The Life and Legend of David "Davy" Crockett

Frontiersman, Politician and Defender of the Alamo

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David Crockett.

David "Davy" Crockett, known as the "King of the Wild Frontier, was an American frontiersman and politician. He was famous as a hunter and outdoorsman. Later, he served in the U.S. Congress before heading west to Texas to fight as a defender at the 1836 Battle of the Alamo, where it is believed he was slain with his comrades by the Mexican army.

Crockett remains a well-known figure, particularly in Texas.

Crockett was a larger-than-life, American folk hero figure even in his own lifetime, and it can be hard to separate facts from legends when discussing his life.

Crockett’s Early Life

Crockett was born on August 17, 1786, in Tennessee, then a frontier territory. He ran away from home at the age of 13 and made a living doing odd jobs for settlers and wagon drivers. He returned home at the age of 15.

He was an honest and hardworking young man. Of his own free will, he decided to work for six months to pay off one of his father’s debts. In his twenties, he enlisted in the Army in time to fight in Alabama in the Creek War. He distinguished himself as a scout and hunter, providing food for his regiment.

Crockett Enters Politics

After his service in the War of 1812, Crockett had a variety of low-level political jobs such as Assemblyman in the Tennessee legislature and town commissioner. He soon developed a knack for public service.

Although he was poorly educated, he possessed a razor-sharp wit and a gift for public speaking. His rough, homespun manner endeared him to many. His bond with the common people of the West was genuine and they respected him. In 1827, he won a seat in Congress representing Tennessee and running as a supporter of the immensely popular Andrew Jackson.

Crockett and Jackson Fall Out

Crockett was at first a die-hard supporter of fellow westerner Andrew Jackson, but political intrigues with other Jackson supporters, among them James Polk, eventually derailed their friendship and association. Crockett lost his seat in Congress in 1831 when Jackson endorsed his opponent. In 1833, he won his seat back, this time running as an anti-Jacksonian. Crockett's fame continued to grow. His folksy speeches were very popular and he released an autobiography about young love, bear hunting and honest politics. A play called The Lion of the West, with a character clearly based on Crockett was popular at the time and was a big hit.

Exit from Congress

Crockett had the charm and charisma to make a potential presidential candidate, and the Whig party, which was Jackson’s opposition, had their eye on him. In 1835, however, he lost his seat in Congress to Adam Huntsman, who ran as a supporter of Jackson. Crockett knew he was down but not out, but he still wanted to get out of Washington for a while. In late 1835, Crockett made his way to Texas.

The Road to San Antonio

The Texas Revolution had just broken out with the first shots fired at the Battle of Gonzales, and Crockett discovered that the people had a great passion and sympathy for Texas.

Flocks of men and families were making their way to Texas to fight with the possibility of getting land if the revolution was successful. Many believed Crockett was going there to fight for Texas. He was too good a politician to deny it. If he fought in Texas, his political career would benefit. He heard that the action was centered around San Antonio, so he headed there.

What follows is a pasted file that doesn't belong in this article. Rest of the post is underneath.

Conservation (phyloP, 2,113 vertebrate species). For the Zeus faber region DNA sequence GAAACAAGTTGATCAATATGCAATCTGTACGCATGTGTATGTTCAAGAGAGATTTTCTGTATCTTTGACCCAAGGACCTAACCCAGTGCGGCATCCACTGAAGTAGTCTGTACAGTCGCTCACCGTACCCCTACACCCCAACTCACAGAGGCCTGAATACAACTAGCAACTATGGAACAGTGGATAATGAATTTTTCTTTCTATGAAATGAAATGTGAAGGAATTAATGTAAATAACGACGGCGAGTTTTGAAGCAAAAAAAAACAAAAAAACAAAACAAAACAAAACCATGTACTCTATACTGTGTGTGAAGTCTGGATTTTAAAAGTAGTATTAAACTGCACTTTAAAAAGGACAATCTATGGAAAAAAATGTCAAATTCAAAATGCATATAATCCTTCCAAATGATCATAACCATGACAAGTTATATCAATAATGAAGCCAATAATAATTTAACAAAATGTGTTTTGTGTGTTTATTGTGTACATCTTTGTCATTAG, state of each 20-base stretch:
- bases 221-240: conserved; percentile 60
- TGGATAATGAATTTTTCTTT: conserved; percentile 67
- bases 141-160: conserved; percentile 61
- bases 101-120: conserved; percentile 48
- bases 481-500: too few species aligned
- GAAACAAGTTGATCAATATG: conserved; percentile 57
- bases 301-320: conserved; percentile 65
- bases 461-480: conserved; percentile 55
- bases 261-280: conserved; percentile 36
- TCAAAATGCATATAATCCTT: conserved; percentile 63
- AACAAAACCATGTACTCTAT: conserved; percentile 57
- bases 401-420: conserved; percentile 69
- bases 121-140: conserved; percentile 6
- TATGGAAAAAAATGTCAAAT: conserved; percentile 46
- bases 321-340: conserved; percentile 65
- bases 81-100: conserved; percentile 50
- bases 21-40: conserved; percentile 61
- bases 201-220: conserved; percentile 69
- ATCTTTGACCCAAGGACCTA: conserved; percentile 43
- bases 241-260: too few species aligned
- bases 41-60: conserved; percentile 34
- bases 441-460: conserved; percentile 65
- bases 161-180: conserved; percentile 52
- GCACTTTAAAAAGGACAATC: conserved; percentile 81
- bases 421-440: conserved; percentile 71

Crockett at the Alamo

Crockett arrived in Texas in early 1836 with a group of volunteers mostly from Tennessee who had made him their de facto leader. The Tennesseans with their long rifles were most welcome reinforcements at the poorly-defended fort. Morale at the Alamo surged, as the men were delighted to have such a famous man among them. Ever the skilled politician, Crockett even helped defuse tension between Jim Bowie, leader of the volunteers, and William Travis, commander of the enlisted men and ranking officer at the Alamo.

Did Crockett Die at the Alamo?

Crockett was at the Alamo on the morning of March 6, 1836, when the Mexican president and General Santa Anna ordered the Mexican army to attack. The Mexicans had overwhelming numbers and in 90 minutes they had overrun the Alamo, killing all inside. There is some controversy over Crockett's death. It is certain that a handful of rebels were taken alive and later executed by order of Santa Anna. Some historical sources suggest Crockett was one of them. Other sources say he fell in battle. Whatever the case, Crockett and about 200 men inside the Alamo fought bravely until the end.

The Legacy of Davy Crockett:

Davy Crockett was an important politician and an extremely skilled hunter and outdoorsman, but his lasting glory came with his death at the Battle of the Alamo. His martyrdom for the cause of Texas' independence gave the rebel movement momentum when it needed it the most. The story of his heroic death, fighting for freedom against insurmountable odds, made its way east and inspired Texans as well as men from the United States to come and continue the fight. The fact that such a famous man gave his life for Texas was great publicity for the Texans' cause.

Crockett is a great Texan hero. The town of Crockett, Texas, is named after him, as is Crockett County in Tennessee and Fort Crockett on Galveston Island. There are many schools, parks and landmarks named for him as well. The character of Crockett has appeared in countless films and TV shows. He was famously played by John Wayne in the 1960 movie, "The Alamo" and again in the 2004 retread of "The Alamo" portrayed by Billy Bob Thornton.

Source:

Brands, H.W. Lone Star Nation: the Epic Story of the Battle for Texas Independence. New York: Anchor Books, 2004.